6 Things No One Tells You About Raising a Funding Round with Tapestry VC, Cocoa, Frontline Ventures, and Cavalry Ventures (Video)

One of the most exciting and terrifying things a SaaS founder can do is raise seed money. But bringing in an investor comes with new responsibilities, and navigating the world of fundraising can seem complex.

In this SaaStr Europa 2022 session, David Kelly (General Partner of Tapestry) interviews a group of highly experienced investors, including Zoe Chambers (Frontline Ventures), Carmen Alfonso Rico (Cocoa) and Rouven Dresselhaus (Calvary Ventures).

#1: Why seed funding anyway?

Before you start planning your seed round or looking for an angel investor, you need to pause and decide if you really want or need a seed investor. Dresselhaus says, “I think it’s really important to understand that not all founding teams should accept seed funding, because there are different models, there are also different expectations from investors, for example, for founders. He insists, “Really make sure there’s added value for that equity you’re giving away alongside cash.”

Alfonso Rico agrees, saying success can be found with or without an investor. Yet once you’ve chosen to go ahead with funding, you have to accept full commitment: “You have to think of venture capital as a highway…if you’re on it, you can’t go down it.” go out and you have to drive really fast, and there’s a set of expectations that go with that.

Chambers believes founders should also understand that alignment and cohesive vision should be a priority for both investor and founder: “Are you ready for what this journey in my mind is going to look like, which means building something from very high growing at a rate that is actually quite relentless… it’s almost a mindset recording.

#2 When to raise a seed round?

The timing is different for everyone, but you’ll need to take the time to show the metrics and tell the story that VCs want to see. Do you understand the potential of your product? Do you understand the market well and how does your business fit in? Are you sure you need seed funding and do you have a plan for where to spend the money?

To raise funds, you need to hone your de-risking strategy and have a solid plan that influences investors, especially in today’s uncertain market.

#3 Can I increase remotely?

In a post-pandemic world, the rules have completely changed, even when it comes to investing. You no longer have to fly to London or San Francisco or establish your business in a particular location. Remote meetings are completely acceptable.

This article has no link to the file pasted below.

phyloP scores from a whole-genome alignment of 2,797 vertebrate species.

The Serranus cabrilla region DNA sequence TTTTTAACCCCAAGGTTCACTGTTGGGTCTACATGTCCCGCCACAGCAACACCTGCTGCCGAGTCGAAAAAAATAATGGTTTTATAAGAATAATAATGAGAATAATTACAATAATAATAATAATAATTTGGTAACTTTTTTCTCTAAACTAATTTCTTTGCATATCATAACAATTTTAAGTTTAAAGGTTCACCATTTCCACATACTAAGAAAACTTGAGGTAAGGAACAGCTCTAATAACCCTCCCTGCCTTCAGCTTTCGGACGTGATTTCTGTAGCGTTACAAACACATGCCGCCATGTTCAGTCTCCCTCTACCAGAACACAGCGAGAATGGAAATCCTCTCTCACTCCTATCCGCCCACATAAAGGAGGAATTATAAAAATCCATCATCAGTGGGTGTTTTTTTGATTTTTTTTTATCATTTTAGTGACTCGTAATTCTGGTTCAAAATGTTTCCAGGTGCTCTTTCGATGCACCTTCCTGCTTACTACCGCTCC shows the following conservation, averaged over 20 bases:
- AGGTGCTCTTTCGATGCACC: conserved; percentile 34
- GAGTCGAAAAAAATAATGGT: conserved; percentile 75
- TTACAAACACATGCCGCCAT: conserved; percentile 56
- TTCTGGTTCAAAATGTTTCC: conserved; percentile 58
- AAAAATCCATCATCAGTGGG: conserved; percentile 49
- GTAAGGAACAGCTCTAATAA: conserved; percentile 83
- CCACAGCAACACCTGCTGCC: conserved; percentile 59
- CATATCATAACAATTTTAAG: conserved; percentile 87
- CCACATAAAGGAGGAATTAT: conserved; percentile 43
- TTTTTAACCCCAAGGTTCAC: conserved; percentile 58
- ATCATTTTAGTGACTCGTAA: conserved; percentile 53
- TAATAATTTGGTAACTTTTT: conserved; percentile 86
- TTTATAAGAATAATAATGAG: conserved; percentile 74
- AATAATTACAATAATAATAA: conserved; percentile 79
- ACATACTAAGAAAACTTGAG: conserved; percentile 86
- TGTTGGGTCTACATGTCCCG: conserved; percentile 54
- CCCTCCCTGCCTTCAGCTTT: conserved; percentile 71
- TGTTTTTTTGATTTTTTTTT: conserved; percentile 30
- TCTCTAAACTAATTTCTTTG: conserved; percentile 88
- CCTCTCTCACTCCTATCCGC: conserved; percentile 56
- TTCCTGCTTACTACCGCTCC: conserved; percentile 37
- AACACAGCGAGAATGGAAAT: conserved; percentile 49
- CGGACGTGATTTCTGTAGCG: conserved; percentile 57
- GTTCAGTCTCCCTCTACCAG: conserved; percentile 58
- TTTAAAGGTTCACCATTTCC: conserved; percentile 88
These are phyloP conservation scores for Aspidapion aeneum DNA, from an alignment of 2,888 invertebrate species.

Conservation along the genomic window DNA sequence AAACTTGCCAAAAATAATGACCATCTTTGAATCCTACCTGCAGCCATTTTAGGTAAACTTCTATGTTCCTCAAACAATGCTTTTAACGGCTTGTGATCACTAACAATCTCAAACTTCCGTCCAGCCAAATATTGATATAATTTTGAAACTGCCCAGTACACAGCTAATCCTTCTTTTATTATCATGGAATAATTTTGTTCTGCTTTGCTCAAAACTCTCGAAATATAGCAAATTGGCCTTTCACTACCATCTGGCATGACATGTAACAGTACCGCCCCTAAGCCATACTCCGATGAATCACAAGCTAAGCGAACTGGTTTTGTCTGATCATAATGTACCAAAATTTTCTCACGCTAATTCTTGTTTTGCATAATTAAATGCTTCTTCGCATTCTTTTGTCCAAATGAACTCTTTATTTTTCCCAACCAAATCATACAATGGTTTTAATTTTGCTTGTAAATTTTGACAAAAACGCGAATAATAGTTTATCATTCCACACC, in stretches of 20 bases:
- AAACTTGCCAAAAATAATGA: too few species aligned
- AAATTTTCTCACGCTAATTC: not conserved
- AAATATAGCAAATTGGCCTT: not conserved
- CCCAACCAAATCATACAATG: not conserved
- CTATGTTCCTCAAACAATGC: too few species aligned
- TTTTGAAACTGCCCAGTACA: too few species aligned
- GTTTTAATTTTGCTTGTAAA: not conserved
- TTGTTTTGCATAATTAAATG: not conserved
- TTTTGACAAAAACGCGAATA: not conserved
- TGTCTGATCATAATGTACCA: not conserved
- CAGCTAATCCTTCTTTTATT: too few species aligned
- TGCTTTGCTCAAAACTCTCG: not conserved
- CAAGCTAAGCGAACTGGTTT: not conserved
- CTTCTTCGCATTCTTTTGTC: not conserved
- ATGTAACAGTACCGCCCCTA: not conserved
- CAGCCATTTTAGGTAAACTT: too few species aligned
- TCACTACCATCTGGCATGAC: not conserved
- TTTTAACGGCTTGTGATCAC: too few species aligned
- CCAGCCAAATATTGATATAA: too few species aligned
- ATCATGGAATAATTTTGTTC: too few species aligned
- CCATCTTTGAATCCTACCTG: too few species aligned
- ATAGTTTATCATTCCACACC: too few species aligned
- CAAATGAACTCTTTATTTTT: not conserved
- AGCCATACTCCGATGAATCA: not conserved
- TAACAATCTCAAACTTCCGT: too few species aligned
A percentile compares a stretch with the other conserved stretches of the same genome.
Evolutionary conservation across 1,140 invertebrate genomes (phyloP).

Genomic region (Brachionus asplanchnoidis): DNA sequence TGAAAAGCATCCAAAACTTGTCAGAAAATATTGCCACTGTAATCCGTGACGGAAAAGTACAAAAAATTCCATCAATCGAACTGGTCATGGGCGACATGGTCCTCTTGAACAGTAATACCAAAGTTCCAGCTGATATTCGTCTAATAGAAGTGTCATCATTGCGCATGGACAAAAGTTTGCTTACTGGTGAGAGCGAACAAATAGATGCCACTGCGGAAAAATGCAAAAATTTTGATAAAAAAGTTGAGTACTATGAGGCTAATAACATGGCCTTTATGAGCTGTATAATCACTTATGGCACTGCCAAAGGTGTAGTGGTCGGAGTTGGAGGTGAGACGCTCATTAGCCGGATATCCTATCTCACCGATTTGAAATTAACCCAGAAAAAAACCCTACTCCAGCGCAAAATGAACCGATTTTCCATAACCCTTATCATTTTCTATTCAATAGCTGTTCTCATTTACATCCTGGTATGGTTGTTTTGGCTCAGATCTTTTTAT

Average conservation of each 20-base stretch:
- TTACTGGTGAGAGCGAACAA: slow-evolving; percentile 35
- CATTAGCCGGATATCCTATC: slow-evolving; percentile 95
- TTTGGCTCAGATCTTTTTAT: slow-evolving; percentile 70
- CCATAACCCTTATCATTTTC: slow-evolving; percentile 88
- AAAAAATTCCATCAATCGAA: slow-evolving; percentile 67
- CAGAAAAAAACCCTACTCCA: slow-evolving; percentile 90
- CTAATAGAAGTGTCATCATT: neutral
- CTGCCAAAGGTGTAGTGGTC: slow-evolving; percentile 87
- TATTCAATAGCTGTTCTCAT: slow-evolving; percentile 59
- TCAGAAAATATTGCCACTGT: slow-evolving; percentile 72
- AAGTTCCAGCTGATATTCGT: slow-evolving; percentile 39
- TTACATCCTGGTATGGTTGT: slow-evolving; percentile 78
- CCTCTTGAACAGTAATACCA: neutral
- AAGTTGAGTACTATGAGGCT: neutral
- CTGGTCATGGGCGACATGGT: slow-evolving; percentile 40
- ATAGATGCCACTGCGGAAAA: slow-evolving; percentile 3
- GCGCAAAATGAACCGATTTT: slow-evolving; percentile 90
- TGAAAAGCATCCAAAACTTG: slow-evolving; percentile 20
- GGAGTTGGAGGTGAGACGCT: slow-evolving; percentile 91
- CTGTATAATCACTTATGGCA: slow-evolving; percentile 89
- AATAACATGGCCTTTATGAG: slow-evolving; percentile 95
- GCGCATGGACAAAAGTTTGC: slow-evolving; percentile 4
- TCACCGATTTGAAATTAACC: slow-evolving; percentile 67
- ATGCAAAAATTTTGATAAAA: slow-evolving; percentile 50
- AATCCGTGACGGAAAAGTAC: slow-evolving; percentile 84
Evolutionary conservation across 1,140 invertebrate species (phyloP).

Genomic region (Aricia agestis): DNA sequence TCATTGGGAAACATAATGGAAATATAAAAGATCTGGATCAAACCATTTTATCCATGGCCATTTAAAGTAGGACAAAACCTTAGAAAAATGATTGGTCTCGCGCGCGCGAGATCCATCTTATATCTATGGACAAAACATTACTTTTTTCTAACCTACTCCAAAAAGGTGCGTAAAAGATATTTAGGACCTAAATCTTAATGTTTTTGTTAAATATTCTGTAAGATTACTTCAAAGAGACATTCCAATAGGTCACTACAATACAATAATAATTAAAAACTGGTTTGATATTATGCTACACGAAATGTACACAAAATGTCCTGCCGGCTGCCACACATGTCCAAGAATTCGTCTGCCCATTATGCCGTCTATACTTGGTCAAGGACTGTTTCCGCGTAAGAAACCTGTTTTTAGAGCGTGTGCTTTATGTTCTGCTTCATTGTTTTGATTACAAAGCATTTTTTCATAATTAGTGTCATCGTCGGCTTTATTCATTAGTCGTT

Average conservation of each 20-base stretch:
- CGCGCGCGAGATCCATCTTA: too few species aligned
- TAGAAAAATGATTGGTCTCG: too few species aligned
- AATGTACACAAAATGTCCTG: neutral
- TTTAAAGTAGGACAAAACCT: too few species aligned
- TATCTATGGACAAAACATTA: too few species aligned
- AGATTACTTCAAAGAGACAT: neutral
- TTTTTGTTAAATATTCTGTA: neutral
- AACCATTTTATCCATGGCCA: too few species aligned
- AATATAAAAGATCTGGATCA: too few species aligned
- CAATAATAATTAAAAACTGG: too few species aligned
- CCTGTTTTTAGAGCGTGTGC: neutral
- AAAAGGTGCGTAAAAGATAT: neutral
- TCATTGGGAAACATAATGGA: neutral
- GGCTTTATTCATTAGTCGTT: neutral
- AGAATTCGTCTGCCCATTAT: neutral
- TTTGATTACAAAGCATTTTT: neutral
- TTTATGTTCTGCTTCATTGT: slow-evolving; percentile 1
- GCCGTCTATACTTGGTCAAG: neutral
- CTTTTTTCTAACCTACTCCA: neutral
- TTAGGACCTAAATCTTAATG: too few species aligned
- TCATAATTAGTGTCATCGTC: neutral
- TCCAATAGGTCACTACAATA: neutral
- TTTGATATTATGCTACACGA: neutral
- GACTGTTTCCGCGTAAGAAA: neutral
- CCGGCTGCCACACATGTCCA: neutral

However, it’s never a bad idea to visit traditional tech hubs to learn a bit and network. But do not forget that it is not necessary to change the place. As Alfonso Rico says, “If the intrinsic value of what you create is exciting, people will go anywhere to fund you.”

#4 How should I structure my cap table?

For a seed round, founders should focus on finding experienced and connected investors, preferably in a relevant space. You want to make sure your business counts for VC, and one way to do that is to look at your ticket size. How much of the fund is dedicated to your business?

Still, it takes a nuanced approach when you think about it. Closed-end funds typically require about four years of investment and then they can deploy reserves. And then there is the stage where investors must also be accountable to their investors. Understanding the VC side more clearly can help you get a fuller picture of where your business stands with them.

#5 How do you build momentum when fundraising?

Founders might think of hacking their fundraising to build momentum for their business, but how can you actually do that?

One tip is to think of your fundraising efforts as a B2B sales funnel. With investors, the movement can be very similar, but with different tools. The best case scenario is to create a strong story to sell your potential, network, meet insiders, and jump into a meeting. When fundraising, you must operate with total and ruthless focus until you achieve the desired results.

#6 What does the seed market really look like right now?

It’s a time of constant flux in the world and in the market, and due to the uncertainty, founders hoping to raise seed must raise the bar. Transactions are still ongoing, but expectations are higher and happening at a slower speed, so founders need to be on top of their game.

The good news is that SaaS isn’t going away anytime soon, as digitalization becomes more entrenched in our society. So if you have the next great product, don’t be afraid to go there!

Key points to remember:

  • Don’t just go through the steps –– do some soul-searching and decide if taking on investors is right for your business.
  • You can meet investors and raise funds remotely, but it never hurts to visit the network in person.
  • Treat your fundraising like a B2B sales funnel.
  • Deals are still in the works, but founders must be prepared to uphold a higher standard to stand out.

Posted on August 26, 2022

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